3. 2 cups orange juice
   4. 3/4 cup raisins
   5. 3/4 cup chopped walnuts
   6. 1 tsp. baking soda
   7. 4 cups flour
   8. 1 Tablespoon ground cinnamon
   9. 1/2 teaspoon ground cloves

Mix oil and sugar, and beat until it's a creamy yellow. This may take a long time.

Put the baking soda IN the orange juice, and stir until dissolved. [NB: this can be spectacularly dramatic if you use a two cup measuring cup with two cups of o.j. in it. (Please don't ask how I found out.) It might be easier to hold a two cup measuring cup OVER the bowl full of oil and sugar and pour in *one* cup of o.j., mix in 1/2 tsp. baking soda, watch the fireworks, pour it into the bowl, and again mix *one* cup of o.j. with 1/2 tsp. baking soda, stir and pour again. If you don't dissolve the baking soda completely, you get lumps of it in the cake. So, stir well.]

Add the flour, cinnamon and cloves then the raisins and nuts.

Pour the batter into an ungreased 9"x13" pan and bake at 180 degrees C (350 degrees F). for 45 minutes (or until a clean toothpick dipped in the cake emerges clean.)

« Last Edit: March 06, 2010, 04:36:45 AM by ozgeorge » Logged

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« Reply #66 on: January 29, 2011, 07:08:26 AM »

Hi I made  a Phanouropita today, LONG overdue,

Been scouring the net and forums for ages to find a recipe I like. I know tradition dictates that 7 or 9 ingredients are to be used. I ended up overanalysing and improvising  Huh, because I liked the idea of brandy and Agiasmo. So I basically omitted the walnuts and baking powder to the above recipe.

My question to any one who may know is why do all the recipes available on the net seem to use plain flour with baking soda, is there a reason  (tradition maybe) why self-raising flour can't be used? that's what I used and the cake looks ok.


Just Curious.

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« Reply #67 on: January 29, 2011, 01:49:33 PM »

My question to any one who may know is why do all the recipes available on the net seem to use plain flour with baking soda, is there a reason  (tradition maybe) why self-raising flour can't be used? that's what I used and the cake looks ok.
Just Curious.
I think you mean flour with baking powder. Self-rising flour is nothing more than regular flour that has baking powder and salt added to it already. Probably OK if you bake a lot of quickbreads and biscuits, but it would be a waste of shelf space for me.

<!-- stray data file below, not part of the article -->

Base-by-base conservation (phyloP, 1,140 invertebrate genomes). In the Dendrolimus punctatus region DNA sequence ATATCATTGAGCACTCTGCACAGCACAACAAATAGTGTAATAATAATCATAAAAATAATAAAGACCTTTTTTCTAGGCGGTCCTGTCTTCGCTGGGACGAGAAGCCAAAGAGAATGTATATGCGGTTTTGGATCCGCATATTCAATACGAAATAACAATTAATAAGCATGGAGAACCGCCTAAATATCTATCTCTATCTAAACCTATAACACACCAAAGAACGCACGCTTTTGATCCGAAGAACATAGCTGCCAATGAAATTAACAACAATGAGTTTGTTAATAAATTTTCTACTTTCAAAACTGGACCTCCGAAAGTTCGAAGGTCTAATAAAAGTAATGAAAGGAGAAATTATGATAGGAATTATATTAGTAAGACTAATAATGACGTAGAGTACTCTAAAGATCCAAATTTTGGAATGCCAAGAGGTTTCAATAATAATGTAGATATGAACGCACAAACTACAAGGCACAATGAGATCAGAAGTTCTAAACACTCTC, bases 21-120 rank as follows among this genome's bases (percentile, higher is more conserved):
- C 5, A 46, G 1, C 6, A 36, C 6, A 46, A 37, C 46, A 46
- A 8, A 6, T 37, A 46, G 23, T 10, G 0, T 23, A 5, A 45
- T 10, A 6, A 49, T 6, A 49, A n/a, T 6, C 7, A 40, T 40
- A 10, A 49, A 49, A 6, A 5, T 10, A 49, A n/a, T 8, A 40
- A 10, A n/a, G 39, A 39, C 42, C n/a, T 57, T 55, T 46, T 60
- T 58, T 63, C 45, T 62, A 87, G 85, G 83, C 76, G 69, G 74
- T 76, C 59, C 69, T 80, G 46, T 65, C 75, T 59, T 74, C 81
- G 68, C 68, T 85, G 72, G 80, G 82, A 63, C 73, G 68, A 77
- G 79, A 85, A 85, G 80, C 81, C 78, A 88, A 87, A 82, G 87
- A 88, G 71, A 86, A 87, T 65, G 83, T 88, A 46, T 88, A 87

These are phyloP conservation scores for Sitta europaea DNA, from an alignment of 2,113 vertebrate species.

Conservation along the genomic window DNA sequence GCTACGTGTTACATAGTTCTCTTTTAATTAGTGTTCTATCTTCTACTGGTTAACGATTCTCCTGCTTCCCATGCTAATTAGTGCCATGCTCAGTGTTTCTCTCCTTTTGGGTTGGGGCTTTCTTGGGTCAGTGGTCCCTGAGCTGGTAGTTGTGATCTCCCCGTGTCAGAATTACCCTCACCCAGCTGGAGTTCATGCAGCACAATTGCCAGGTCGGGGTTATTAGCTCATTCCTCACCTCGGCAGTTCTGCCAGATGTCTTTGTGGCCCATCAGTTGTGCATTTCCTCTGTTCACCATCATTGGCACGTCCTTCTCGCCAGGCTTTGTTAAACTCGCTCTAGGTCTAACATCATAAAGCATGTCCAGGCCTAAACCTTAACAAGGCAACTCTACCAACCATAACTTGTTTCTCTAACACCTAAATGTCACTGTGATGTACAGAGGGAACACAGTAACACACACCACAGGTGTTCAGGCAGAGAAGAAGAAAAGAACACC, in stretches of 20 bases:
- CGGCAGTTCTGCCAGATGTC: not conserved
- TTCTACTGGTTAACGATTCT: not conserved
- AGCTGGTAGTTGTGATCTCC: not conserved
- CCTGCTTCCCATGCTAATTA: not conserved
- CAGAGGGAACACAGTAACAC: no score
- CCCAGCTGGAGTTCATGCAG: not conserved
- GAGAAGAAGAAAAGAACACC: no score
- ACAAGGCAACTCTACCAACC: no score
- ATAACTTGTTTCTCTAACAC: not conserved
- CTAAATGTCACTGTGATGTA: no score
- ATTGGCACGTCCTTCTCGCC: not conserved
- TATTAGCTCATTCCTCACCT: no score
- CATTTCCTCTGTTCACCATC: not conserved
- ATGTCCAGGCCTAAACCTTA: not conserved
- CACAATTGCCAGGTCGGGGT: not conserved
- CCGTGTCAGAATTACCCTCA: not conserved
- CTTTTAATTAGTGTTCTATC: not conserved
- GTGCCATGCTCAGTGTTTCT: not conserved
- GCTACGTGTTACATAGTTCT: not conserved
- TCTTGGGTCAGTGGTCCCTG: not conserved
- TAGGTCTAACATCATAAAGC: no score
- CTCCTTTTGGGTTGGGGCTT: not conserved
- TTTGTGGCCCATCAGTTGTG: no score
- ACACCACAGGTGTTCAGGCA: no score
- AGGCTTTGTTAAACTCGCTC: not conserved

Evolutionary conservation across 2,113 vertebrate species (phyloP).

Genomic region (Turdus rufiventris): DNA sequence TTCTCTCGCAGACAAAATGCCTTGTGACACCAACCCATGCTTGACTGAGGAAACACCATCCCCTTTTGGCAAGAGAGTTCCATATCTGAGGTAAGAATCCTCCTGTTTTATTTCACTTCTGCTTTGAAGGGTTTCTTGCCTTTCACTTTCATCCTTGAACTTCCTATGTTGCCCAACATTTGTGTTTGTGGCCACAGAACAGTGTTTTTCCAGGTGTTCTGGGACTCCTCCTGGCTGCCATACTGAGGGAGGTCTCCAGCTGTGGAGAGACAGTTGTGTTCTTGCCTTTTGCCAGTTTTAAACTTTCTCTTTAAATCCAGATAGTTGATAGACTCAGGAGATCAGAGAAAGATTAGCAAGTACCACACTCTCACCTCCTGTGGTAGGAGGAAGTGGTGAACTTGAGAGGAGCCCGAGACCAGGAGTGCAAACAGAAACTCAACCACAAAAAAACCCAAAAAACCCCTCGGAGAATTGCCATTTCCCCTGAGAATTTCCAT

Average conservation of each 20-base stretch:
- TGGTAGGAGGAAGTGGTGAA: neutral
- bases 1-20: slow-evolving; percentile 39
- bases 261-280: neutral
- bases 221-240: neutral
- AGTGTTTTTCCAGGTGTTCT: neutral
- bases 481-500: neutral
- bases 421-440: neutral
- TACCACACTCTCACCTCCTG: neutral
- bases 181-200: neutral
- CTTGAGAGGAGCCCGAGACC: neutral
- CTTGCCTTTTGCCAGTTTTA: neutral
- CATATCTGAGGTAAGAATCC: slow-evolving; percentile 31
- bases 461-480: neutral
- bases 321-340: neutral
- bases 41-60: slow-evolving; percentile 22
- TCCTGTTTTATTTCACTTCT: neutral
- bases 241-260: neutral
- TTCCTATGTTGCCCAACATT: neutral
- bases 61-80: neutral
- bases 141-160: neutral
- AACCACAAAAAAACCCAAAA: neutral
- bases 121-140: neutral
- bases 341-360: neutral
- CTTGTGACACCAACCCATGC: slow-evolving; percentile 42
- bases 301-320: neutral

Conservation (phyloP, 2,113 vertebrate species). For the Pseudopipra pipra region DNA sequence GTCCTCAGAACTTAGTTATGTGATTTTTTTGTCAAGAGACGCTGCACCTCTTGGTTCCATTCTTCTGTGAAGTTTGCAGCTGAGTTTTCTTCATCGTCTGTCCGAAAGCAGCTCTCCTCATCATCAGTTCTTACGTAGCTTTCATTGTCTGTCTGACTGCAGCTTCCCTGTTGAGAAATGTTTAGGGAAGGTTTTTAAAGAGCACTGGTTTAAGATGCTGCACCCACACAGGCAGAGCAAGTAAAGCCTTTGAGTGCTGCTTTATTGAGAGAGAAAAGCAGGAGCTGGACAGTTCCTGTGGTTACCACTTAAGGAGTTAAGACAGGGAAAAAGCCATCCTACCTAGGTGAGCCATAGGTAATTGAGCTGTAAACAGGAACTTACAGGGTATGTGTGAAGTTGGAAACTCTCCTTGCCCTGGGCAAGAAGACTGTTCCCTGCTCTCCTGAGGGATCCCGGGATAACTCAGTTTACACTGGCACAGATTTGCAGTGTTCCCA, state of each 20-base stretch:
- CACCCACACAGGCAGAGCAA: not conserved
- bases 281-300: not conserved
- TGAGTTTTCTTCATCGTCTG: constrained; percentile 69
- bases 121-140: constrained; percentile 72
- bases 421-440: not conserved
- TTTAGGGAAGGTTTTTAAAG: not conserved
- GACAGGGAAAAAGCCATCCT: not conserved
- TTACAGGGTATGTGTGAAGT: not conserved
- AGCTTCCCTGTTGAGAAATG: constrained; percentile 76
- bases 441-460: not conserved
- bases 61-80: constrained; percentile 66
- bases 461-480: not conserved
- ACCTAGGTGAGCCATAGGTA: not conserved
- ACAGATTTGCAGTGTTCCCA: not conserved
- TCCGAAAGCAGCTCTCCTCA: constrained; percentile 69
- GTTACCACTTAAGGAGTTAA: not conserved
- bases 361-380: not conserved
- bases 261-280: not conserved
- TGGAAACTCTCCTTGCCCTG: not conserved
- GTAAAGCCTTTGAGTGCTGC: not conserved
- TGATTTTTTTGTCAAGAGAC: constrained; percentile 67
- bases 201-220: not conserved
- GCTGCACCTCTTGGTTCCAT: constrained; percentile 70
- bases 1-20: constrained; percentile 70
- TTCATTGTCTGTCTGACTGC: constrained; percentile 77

Baking soda works as a leavening when combined with an acid, such as vinegar, lemon juice, or orange juice as in the recipe above.
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« Reply #68 on: January 29, 2011, 07:57:13 PM »

My Church (St. Elizabeth's, Murfreesboro, Tn) is updating the Taste & See Cookbook (Taste and See II) and is looking for recipes across the United States that are fasting and primarily American.  If any one is interested in submitting their recipe to the new cookbook, if you will PM me, I'll forward the information to you.

Thanks!

« Last Edit: January 29, 2011, 07:57:57 PM by quietmorning » Logged

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« Reply #69 on: March 18, 2011, 04:04:19 AM »

Hi
I googled, but can't find exactly what I am looking for.

Does anyone know a good falafel recipe, using fava beans only,  my dad had a really good one back from Egypt, but we don't remember it completely.

 I remember soaking the fava beans for 2 days, then peeling them etc... The ingredients I remember is parsley, cumin,coriander, pepper, garlic,spring onion, salt, it was a very green and spicy falafel in the end, not like the ones in the shops around here.

 Is this basically right?

Thanks for sharing. Smiley
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« Reply #70 on: June 22, 2011, 09:49:20 AM »

Stop eating while you hungry, and don’t continue until you will be satisfied. In my opinion this is one of the best advices from the holy fathers.
In my life one of the difficult thing is to eat less then need. My wife and mother always like to cook many dishes and always try to peruse me to eat every dish. I always explaining them that I eat as mush as I need, but they don`t believe me and always try to add me additional food otherwise they will be offended.